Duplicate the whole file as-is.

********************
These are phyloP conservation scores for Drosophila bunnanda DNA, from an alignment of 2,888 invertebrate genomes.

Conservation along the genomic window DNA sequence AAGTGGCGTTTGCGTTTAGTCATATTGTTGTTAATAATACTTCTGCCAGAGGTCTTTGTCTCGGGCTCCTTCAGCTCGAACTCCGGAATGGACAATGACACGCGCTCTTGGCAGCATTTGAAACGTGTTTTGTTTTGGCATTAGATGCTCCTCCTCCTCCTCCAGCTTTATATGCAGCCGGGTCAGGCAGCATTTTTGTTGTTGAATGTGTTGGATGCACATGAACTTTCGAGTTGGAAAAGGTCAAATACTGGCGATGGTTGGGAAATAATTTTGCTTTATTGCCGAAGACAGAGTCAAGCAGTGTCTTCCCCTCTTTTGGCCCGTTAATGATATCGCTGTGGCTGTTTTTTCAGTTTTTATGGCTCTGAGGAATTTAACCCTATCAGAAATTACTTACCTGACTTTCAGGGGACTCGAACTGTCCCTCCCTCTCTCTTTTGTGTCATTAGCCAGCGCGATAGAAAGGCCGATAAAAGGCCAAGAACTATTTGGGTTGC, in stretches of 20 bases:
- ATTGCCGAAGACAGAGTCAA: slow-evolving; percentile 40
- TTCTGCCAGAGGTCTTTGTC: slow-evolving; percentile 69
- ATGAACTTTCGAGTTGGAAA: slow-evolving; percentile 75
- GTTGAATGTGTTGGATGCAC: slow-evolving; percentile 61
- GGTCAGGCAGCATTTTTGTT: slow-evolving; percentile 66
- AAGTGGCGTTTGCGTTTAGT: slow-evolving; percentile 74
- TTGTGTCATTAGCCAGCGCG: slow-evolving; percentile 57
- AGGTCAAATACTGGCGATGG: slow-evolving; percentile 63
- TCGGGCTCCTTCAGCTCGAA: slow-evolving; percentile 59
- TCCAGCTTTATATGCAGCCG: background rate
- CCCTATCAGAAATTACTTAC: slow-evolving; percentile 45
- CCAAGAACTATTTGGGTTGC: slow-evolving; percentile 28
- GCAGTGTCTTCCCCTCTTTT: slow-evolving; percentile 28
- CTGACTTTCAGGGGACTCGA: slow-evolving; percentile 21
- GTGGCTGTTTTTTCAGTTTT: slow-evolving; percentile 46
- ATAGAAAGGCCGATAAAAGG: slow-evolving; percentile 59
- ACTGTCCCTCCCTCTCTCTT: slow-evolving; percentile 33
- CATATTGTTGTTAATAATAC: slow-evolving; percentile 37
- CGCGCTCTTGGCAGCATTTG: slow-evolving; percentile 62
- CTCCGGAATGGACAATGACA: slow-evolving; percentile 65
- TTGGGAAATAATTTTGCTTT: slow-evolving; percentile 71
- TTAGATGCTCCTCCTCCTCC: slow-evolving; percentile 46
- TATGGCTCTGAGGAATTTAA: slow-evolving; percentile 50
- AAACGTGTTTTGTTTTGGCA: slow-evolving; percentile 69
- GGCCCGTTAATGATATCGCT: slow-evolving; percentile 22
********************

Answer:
These are phyloP conservation scores for Drosophila bunnanda DNA, from an alignment of 2,888 invertebrate genomes.

Conservation along the genomic window DNA sequence AAGTGGCGTTTGCGTTTAGTCATATTGTTGTTAATAATACTTCTGCCAGAGGTCTTTGTCTCGGGCTCCTTCAGCTCGAACTCCGGAATGGACAATGACACGCGCTCTTGGCAGCATTTGAAACGTGTTTTGTTTTGGCATTAGATGCTCCTCCTCCTCCTCCAGCTTTATATGCAGCCGGGTCAGGCAGCATTTTTGTTGTTGAATGTGTTGGATGCACATGAACTTTCGAGTTGGAAAAGGTCAAATACTGGCGATGGTTGGGAAATAATTTTGCTTTATTGCCGAAGACAGAGTCAAGCAGTGTCTTCCCCTCTTTTGGCCCGTTAATGATATCGCTGTGGCTGTTTTTTCAGTTTTTATGGCTCTGAGGAATTTAACCCTATCAGAAATTACTTACCTGACTTTCAGGGGACTCGAACTGTCCCTCCCTCTCTCTTTTGTGTCATTAGCCAGCGCGATAGAAAGGCCGATAAAAGGCCAAGAACTATTTGGGTTGC, in stretches of 20 bases:
- ATTGCCGAAGACAGAGTCAA: slow-evolving; percentile 40
- TTCTGCCAGAGGTCTTTGTC: slow-evolving; percentile 69
- ATGAACTTTCGAGTTGGAAA: slow-evolving; percentile 75
- GTTGAATGTGTTGGATGCAC: slow-evolving; percentile 61
- GGTCAGGCAGCATTTTTGTT: slow-evolving; percentile 66
- AAGTGGCGTTTGCGTTTAGT: slow-evolving; percentile 74
- TTGTGTCATTAGCCAGCGCG: slow-evolving; percentile 57
- AGGTCAAATACTGGCGATGG: slow-evolving; percentile 63
- TCGGGCTCCTTCAGCTCGAA: slow-evolving; percentile 59
- TCCAGCTTTATATGCAGCCG: background rate
- CCCTATCAGAAATTACTTAC: slow-evolving; percentile 45
- CCAAGAACTATTTGGGTTGC: slow-evolving; percentile 28
- GCAGTGTCTTCCCCTCTTTT: slow-evolving; percentile 28
- CTGACTTTCAGGGGACTCGA: slow-evolving; percentile 21
- GTGGCTGTTTTTTCAGTTTT: slow-evolving; percentile 46
- ATAGAAAGGCCGATAAAAGG: slow-evolving; percentile 59
- ACTGTCCCTCCCTCTCTCTT: slow-evolving; percentile 33
- CATATTGTTGTTAATAATAC: slow-evolving; percentile 37
- CGCGCTCTTGGCAGCATTTG: slow-evolving; percentile 62
- CTCCGGAATGGACAATGACA: slow-evolving; percentile 65
- TTGGGAAATAATTTTGCTTT: slow-evolving; percentile 71
- TTAGATGCTCCTCCTCCTCC: slow-evolving; percentile 46
- TATGGCTCTGAGGAATTTAA: slow-evolving; percentile 50
- AAACGTGTTTTGTTTTGGCA: slow-evolving; percentile 69
- GGCCCGTTAATGATATCGCT: slow-evolving; percentile 22